Stories from the Stethoscope: October 2020

Read the October 2020 edition of Dr. Powell’s monthly column: Stories from the Stethoscope.

I was fortunate to begin my career in the community I was raised in.  My first job provided me the opportunity to treat patients in the same hospital I was born.  My grandparents lived only a few minutes from my office.  They were like second parents to me and had a tremendous impact on my life.  My grandfather was a farmer and worked a 40 acre farm in our community until the 1960’s.  He was the first person that showed me what a strong work ethic truly meant.  I would often stop by for lunch or coffee when I was rounding on the weekends.  A nice break from the 20-30 patients I would see each day.

This particular visit started out as usual.  A pot of coffee brewing and an Entenmann’s coffeecake on the table.  As we begin to catch up on all the news and gossip, I noticed my grandfather looked different.  I said, “Grandpa your eyes look a bit yellow to me.  How are you feeling?”  He preceded to tell me that he felt perfectly fine and smiled that he was losing weight.  He just saw his primary care doctor because he had some blood in his urine.  They did a check, and his Coumadin level was too high. 

A horrendous feeling overwhelmed me.  I tried to sip my coffee, but the reality of the moment was too powerful to ignore.  An elderly male without any abdominal pain, weight loss, and yellowing of the eyes was cancer until proven otherwise.  I sat there quietly for a long time.  I then asked.  “Did your doctor notice your eyes?  Did he say what he wants to do next?”  My grandmother said none of us had noticed his eyes and his doctor wanted to do an Ultrasound of his bladder.  I asked permission to call his doctor so that I could share my thoughts.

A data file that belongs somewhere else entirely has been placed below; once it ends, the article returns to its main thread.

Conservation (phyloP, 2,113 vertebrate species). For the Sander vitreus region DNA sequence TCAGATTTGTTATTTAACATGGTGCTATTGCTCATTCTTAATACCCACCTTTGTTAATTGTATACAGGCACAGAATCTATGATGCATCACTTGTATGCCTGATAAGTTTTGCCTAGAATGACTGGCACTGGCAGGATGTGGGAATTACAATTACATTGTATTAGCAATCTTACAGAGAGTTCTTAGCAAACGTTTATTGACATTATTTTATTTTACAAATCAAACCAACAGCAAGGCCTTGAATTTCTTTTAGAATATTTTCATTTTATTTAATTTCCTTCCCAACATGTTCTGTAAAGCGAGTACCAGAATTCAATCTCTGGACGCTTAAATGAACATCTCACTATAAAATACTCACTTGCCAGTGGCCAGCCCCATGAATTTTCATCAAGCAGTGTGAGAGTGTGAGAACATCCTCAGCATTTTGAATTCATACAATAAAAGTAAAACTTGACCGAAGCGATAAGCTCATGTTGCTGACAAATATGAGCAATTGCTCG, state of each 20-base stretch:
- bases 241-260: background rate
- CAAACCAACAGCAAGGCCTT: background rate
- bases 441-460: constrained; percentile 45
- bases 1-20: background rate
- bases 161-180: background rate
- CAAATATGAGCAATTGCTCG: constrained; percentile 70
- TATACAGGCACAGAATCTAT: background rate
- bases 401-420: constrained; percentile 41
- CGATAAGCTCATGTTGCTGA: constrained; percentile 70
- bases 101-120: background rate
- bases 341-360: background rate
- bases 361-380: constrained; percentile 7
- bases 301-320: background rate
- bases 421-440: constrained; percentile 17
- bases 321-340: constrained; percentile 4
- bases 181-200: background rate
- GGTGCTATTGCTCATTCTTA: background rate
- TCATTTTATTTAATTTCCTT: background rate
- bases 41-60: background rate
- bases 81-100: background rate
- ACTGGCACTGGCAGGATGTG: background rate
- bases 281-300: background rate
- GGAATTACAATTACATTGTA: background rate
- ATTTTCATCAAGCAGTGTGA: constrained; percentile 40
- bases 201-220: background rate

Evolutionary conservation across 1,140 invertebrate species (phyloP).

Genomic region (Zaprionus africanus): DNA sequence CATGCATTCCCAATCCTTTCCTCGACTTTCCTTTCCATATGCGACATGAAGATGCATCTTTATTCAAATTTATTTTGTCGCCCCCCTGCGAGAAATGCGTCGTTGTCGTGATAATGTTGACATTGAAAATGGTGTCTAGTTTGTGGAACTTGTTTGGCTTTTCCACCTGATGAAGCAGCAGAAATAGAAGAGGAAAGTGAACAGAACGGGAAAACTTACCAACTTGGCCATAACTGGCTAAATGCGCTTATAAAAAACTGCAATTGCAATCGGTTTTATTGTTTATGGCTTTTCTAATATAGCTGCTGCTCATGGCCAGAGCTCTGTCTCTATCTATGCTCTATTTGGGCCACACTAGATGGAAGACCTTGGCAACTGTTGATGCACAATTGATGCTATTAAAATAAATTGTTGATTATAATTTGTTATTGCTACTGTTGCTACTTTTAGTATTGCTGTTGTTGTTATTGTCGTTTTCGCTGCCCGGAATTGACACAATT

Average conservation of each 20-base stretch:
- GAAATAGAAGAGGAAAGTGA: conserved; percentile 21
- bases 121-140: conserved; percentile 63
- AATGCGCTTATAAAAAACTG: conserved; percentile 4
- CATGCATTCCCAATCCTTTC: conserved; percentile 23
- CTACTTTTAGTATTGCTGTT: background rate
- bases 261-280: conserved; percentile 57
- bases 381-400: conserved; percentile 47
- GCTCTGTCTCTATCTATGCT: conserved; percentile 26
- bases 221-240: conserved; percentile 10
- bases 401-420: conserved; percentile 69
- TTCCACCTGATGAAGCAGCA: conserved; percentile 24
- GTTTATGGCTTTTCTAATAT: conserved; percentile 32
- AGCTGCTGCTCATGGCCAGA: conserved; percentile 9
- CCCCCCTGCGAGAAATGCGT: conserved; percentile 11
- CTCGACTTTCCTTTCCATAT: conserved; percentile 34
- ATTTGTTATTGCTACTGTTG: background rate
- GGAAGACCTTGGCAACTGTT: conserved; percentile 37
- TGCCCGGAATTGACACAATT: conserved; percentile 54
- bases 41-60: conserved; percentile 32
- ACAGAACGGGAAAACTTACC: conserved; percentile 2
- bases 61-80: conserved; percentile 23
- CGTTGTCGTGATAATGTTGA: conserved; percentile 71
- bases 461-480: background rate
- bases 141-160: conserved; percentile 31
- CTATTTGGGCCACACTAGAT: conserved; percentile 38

I walked outside and paced in the backyard as the two of us chatted.  I shared the new findings and we both agreed to have the ultrasound order modified to also examine his pancreas and liver.  The order for the test the next day was rewritten to say “rule out pancreatic cancer”. 

I slowly walked back into the kitchen with my grandparents anxiously awaiting my return.  They both wanted to know what the doctor said.   I paused before I spoke.  I knew that the results the next day were going to be devastating for all of us.  The test ultimately revealed cancer with a poor prognosis.  My grandfather did not stay with us long.  In my heart at that moment, I knew what would unfold.  Did I really need to speed up tomorrow?  I wanted this moment, this lunch, and this innocent conversation to last as long as possible for all of us.  I replied, “He said tomorrow will be important and give us the information we need.  There is nothing we can do until then.” 

That comment put everything on hold.  We talked, shared, and laughed for the rest of my visit.  It will always be a special day for me.  Bad news needs to be shared.  As a physician, I never walk away from it.  It was at that moment, however, I realized that the timing of the news is also important.  Hope and fear live in a delicate balance.  How and when we share information is critical.  My grandfather’s smile and laugh at that kitchen table still runs through my mind before I give news with a poor prognosis.  I will often ask myself “is this the best time to share this information?”  I barely remember the difficulty we faced during the last few days of his hospitalization, but I will never forget that wonderful day in their kitchen.  The quality of the time we share together with people should not be sacrificed for the quantity of time we share with those we love.  Thank you, grandpa, for teaching me life lessons even after you are gone.  I love you!

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